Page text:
When one hears of a particularly sickening way in which someone has treated an animal, it is difficult to understand how that person could have such a lack of empathy; but the question that really needs to be asked is why? What has caused someone to act in such inhumane way?
Little research has been carried out on why people abuse animals but in interviews carried out with the abusers the following motivations were revealed:
• To control an animal through training using abuse as a discipline
• To satisfy a hatred of a particular species such as a cat
• To express aggression through an animal (a classic example is dog fighting)
• To retaliate against other people (hurt their pets to hurt them)
• To use an animal as target practice and thus enhance one’s own aggression
• Hostility displacement (taking anger against a person out on a dog)
• Peer pressure
• Mood enhancement ( fighting boredom or anger)
• A child that is a victim of abuse and tries to regain a sense of power by victimising an animal
• Imitating the abusive ‘discipline’ of a parent
• As vehicle for emotional abuse (i.e. threatening a sibling by hurting it’s pet)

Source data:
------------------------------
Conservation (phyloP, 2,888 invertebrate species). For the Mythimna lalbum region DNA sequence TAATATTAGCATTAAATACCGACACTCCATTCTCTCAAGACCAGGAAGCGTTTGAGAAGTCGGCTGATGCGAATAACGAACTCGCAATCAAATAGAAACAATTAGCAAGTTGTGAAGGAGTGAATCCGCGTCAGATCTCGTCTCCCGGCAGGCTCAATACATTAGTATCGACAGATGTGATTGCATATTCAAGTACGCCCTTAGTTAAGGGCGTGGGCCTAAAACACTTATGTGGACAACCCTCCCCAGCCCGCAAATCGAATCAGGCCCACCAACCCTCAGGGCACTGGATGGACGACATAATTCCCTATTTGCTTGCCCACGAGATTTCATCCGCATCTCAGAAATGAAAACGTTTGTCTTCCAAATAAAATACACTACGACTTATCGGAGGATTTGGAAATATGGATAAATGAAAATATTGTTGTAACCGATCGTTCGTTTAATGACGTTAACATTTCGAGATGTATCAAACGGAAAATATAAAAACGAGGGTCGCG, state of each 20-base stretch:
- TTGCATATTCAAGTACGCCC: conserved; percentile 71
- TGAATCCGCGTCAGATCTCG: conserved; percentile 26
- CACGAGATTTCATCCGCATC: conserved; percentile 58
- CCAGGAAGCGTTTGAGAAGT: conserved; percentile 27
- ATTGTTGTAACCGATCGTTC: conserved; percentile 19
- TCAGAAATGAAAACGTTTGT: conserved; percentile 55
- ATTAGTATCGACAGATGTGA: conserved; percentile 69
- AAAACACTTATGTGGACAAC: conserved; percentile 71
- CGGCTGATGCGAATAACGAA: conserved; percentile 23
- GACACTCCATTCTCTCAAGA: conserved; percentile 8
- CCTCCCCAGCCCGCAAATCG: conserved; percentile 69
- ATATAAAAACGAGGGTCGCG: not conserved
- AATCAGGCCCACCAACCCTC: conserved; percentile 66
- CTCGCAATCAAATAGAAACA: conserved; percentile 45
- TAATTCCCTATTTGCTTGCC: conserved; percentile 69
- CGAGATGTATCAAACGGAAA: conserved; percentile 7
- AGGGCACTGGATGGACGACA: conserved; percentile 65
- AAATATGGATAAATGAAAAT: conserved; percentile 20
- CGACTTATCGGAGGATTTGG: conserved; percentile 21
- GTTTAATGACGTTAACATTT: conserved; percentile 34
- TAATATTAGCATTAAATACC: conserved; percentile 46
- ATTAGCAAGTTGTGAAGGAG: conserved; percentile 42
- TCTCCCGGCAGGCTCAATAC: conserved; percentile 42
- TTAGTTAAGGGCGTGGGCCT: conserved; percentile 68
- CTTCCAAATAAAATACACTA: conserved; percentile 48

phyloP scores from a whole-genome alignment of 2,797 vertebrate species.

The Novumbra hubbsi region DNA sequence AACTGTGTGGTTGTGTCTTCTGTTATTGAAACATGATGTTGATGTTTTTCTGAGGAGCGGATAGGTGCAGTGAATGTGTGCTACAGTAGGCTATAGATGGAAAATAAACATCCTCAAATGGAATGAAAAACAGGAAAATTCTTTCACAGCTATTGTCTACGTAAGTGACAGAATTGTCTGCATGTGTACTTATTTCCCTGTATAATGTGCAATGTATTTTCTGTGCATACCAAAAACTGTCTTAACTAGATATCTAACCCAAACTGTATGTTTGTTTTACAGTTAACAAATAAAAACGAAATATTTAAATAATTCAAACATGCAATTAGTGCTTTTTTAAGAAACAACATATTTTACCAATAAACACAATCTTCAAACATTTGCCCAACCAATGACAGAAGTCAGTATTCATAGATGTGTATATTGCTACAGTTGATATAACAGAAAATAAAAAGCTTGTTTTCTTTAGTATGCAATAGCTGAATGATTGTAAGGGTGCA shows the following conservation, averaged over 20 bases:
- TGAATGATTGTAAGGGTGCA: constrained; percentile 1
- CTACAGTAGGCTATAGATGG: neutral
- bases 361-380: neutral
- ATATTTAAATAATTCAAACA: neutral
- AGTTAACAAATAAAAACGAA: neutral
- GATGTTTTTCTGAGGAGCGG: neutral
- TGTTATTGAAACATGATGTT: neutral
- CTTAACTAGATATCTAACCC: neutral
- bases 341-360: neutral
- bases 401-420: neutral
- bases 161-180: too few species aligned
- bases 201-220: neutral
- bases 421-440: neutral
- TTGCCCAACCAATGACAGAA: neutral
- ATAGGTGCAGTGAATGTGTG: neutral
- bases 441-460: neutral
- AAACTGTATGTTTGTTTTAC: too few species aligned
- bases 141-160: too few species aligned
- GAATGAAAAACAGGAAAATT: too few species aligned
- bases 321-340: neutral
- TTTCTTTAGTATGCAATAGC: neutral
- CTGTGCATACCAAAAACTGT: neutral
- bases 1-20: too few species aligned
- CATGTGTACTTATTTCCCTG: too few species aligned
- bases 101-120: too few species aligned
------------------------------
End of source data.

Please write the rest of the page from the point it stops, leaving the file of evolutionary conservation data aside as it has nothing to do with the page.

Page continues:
(U.S. Department of Justice, 2001)
It can be concluded from studying this list of motivations that nurture and environment are the prime cause of youngsters becoming abusive towards pets. They may be the victims of abuse themselves or witness to members of the family being abused. They may be ignorant about the way in which animals should be treated. They may lack empathy because this emotion is missing from their own experience. They may be bored or angry at the way in which society has treated them.
A dog that is trained to be aggressive and has become dangerous through ill treatment is no more to blame for its behaviour than the owner who has been the victim of abuse, neglect and lacks the appropriate education.
In 2001 an organisation called the Links group was introduced into the UK. The aim of this society is to encourage collaboration between various societies involved in the protection of people and animals. The Links Group educates other professional groups into understanding that pet abuse is a human welfare issue. Vet students are issued with a Guide to Professional Conduct that includes dealing with pet abuse, child abuse and domestic violence and the RSPCA and the NSPCC run a joint training programme that encourages greater cross reporting of suspected violence towards animals or children. A support group known as ‘Paws For Kids’ was set up to protect women, children and pets by providing foster homes and safe houses. It enables owners to remain responsible for their pets and to be reunited once suitable accommodation is found. Other members of the Links Group include Refuge, the Dogs Trust, the Scottish Society of the Prevention of Cruelty to Animals and the People’s Dispensary for Sick Animals, the Blue Cross, the BVA, the BVNA, Intervet UK, The Royal Victoria Infirmary, Scottish SPCA and the Wood Green Animal Shelter. Links Groups have been established in the UK, the USA, Australia, South Africa and Canada and there are hopes that Spain, Austria, Italy, Brazil and Japan will soon join the movement.